Sniffing out Parkinson’s Disease
April 3, 2019 | Disease
The number of people suffering from Parkinson’s disease, already over 10 million worldwide, is set to double within 50 years as populations age. This chronic, progressive condition is caused by the degeneration of dopamine-producing cells in the brain, leading to both physical and cognitive symptoms. Parkinson’s patients may experience tremors, difficulties walking and moving normally, mood-changes and sleep disturbances, making their lives miserable. The disease is not in itself fatal. But its consequences can be.
The most effective treatment today is levodopa, a chemical developed 60 years ago. It converts in the body into dopamine, the neurotransmitter that Parkinson’s patients lack. Several brands are available including Sinemet, Duopa and Parcopa.
But Levadopa has side-effects, and does not address the root causes of Parkinson’s. And it is often administered too late to meaningfully reduce symptoms. Parkinson’s can be tricky to diagnose early, before significant neural damage occurs.
A handful of new approaches, from antibodies to cell- and gene-replacement, may help to stop – and even reverse – the brain damage characteristic of Parkinson’s. Some target alpha-synuclein, a protein that mis-folds to form clumps called “Lewy bodies” in parts of the brain. These clumps are thought to contaminate normal, healthy neurons, causing wider damage.
Biogen’s antibody, BIIB054, is designed to target the mutated forms of alpha-synuclein, thereby reducing the spread of Lewy bodies. A Phase II trial is recruiting. Meanwhile, scientists continue to work on ways to transplant dopamine-producing cells, grown from stem cells ex-vivo, into the brain. Various clinical trials are underway. Researchers at Edinburgh University are using gene-editing tools like CRISPR to strip out the DNA thought to be responsible for abnormal alpha-synuclein and Lewy body formation. Such ‘Lewy-resistant’ cells may help limit the spread of neuronal damage, making cell-therapy approaches more effective and long-lasting.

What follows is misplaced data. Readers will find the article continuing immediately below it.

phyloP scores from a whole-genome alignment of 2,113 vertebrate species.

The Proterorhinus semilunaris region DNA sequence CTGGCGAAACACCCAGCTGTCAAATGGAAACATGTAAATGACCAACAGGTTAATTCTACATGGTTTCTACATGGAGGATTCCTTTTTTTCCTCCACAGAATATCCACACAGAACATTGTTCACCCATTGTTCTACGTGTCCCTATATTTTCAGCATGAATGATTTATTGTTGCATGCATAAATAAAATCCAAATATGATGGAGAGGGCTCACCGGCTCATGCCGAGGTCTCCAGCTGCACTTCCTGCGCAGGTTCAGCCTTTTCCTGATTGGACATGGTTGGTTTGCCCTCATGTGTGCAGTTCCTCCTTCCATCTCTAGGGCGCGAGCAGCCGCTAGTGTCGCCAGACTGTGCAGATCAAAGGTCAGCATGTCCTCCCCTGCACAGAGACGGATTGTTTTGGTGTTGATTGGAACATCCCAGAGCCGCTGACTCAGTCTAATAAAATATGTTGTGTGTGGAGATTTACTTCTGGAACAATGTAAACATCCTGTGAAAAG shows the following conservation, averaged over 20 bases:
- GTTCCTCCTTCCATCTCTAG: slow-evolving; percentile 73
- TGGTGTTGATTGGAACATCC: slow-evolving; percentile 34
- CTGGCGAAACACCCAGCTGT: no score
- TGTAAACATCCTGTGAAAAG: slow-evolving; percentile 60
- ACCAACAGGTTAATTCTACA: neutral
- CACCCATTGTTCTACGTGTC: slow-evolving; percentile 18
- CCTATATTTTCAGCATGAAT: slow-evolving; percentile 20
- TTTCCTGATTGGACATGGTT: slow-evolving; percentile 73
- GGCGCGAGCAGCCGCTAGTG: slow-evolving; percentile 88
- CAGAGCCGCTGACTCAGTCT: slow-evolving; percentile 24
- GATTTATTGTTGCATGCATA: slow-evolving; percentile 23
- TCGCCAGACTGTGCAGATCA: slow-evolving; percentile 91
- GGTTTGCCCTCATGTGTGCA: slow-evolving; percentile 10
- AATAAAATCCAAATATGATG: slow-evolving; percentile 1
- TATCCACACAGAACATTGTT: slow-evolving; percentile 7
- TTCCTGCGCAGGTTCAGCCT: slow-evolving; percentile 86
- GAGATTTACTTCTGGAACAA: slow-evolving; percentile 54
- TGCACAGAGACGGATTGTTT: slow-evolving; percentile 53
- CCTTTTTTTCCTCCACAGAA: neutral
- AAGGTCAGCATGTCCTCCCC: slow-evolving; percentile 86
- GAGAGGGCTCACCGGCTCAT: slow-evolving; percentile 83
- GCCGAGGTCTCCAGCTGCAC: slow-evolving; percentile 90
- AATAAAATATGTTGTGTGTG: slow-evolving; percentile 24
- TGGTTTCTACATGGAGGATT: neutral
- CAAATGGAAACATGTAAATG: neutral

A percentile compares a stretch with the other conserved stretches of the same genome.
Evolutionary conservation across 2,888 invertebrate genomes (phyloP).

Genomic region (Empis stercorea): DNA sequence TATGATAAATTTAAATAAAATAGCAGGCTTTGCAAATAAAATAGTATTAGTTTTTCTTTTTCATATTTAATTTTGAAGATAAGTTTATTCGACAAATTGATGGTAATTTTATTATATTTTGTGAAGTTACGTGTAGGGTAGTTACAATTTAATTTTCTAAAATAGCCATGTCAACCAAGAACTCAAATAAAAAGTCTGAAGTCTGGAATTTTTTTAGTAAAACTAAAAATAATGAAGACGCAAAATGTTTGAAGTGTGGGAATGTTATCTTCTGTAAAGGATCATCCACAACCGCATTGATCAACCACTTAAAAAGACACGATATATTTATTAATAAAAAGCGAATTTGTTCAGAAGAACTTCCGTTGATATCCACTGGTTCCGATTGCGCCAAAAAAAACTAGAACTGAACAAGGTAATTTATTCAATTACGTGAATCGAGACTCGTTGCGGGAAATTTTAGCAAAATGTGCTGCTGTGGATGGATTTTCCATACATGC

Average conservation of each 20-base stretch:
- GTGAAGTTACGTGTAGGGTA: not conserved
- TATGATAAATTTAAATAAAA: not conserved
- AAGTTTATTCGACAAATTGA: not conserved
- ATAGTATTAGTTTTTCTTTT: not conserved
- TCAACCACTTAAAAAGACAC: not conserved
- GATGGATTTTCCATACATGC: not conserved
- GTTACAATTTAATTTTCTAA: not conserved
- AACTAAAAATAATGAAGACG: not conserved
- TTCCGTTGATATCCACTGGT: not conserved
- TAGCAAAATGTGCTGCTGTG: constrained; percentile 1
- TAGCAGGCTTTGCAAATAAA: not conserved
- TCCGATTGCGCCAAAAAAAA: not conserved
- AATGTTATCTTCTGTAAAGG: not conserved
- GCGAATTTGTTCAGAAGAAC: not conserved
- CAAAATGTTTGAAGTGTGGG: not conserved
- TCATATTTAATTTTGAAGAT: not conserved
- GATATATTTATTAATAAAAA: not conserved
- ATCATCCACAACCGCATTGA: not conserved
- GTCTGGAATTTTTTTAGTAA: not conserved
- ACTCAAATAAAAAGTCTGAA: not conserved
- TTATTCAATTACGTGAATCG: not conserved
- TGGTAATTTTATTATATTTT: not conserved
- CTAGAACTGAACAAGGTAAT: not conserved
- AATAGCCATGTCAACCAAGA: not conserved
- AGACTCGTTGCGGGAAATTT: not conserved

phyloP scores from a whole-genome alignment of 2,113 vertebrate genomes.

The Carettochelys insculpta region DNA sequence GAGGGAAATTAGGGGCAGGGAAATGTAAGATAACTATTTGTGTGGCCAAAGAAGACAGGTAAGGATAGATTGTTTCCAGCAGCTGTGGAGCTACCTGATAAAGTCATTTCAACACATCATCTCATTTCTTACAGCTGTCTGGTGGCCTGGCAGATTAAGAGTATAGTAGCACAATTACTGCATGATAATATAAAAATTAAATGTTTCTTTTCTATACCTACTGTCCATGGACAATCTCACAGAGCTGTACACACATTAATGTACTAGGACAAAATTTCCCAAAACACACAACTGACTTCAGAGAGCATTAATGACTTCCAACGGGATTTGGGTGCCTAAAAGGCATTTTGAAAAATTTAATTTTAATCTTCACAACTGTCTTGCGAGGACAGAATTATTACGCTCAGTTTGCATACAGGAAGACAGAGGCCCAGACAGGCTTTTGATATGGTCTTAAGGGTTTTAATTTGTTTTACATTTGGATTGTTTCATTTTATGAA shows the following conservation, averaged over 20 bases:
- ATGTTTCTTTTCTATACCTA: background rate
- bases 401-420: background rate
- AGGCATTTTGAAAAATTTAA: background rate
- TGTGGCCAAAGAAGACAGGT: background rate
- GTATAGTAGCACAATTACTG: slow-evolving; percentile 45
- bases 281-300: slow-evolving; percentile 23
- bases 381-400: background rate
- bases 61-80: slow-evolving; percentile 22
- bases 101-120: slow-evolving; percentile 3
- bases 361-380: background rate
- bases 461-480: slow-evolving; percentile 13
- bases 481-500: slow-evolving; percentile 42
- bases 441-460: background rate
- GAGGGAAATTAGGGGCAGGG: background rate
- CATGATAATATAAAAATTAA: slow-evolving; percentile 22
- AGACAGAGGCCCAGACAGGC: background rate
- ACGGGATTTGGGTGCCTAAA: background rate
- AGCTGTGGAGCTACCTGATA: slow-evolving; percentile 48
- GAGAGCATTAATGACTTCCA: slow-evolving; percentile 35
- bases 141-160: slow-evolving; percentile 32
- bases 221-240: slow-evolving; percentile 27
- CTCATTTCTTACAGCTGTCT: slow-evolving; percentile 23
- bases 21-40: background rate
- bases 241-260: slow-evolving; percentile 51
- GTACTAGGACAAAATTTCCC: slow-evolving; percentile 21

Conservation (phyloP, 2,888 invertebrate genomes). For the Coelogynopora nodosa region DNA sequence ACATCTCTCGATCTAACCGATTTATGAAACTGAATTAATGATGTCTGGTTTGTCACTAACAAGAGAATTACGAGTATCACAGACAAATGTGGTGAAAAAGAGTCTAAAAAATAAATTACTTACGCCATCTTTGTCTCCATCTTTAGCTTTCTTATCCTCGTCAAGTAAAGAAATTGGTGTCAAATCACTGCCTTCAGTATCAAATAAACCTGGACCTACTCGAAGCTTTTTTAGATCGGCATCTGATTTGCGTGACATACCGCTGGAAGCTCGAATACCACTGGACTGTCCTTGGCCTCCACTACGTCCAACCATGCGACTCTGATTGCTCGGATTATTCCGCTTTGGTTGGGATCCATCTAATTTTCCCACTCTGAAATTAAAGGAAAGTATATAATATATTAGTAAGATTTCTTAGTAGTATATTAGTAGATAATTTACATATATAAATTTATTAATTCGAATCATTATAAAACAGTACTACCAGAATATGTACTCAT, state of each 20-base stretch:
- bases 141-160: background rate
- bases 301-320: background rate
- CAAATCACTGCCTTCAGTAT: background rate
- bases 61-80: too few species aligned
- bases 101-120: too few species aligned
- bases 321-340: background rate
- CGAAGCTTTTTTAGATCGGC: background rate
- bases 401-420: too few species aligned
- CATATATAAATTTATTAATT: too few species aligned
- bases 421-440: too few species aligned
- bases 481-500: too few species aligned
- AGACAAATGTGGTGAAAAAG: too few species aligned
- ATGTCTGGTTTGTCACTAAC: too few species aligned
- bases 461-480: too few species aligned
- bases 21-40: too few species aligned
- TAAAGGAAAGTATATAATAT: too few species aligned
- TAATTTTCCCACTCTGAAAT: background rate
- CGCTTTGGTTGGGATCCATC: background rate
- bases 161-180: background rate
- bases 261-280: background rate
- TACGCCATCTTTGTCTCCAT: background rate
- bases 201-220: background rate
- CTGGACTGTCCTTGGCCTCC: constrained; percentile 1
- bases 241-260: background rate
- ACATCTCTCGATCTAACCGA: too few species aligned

The gene-therapy revival has also reached Parkinson’s. Voyager Therapeutics’ VY AADC, which carries the gene for an enzyme involved in dopamine production, is beginning Phase II/III testing. The therapy is injected directly into the region of the brain where the neurotransmitter is normally active. A Phase Ib trial of 15 patients showed a reduced need for levodopa treatment and improved motor function and quality-of-life scores in some patients. Axovant Sciences’ AXO-Lenti PD, licensed from Oxford BioMedica, recently began a Phase II clinical trial in the UK. This product delivers genes for three enzymes required for dopamine production. The hope is that a single administration of such gene therapies may provide multi-year benefits to patients – though longer-term safety and efficacy data is required to prove that.
Meanwhile, Parkinson’s may soon be much easier to catch early – using our noses. In a widely-reported story, former nurse Joy Milne was able to smell a musty scent on her husband over a decade before he was diagnosed. She noticed in support group meetings that everyone smelt the same. Scientists are now looking to isolate substances in sebum – oily secretions from our skin – that may provide an early-warning of the condition, allowing early intervention to protect dopamine-producing cells before they die. One candidate substance that may be causing the aberrant smell: alpha-synuclein.
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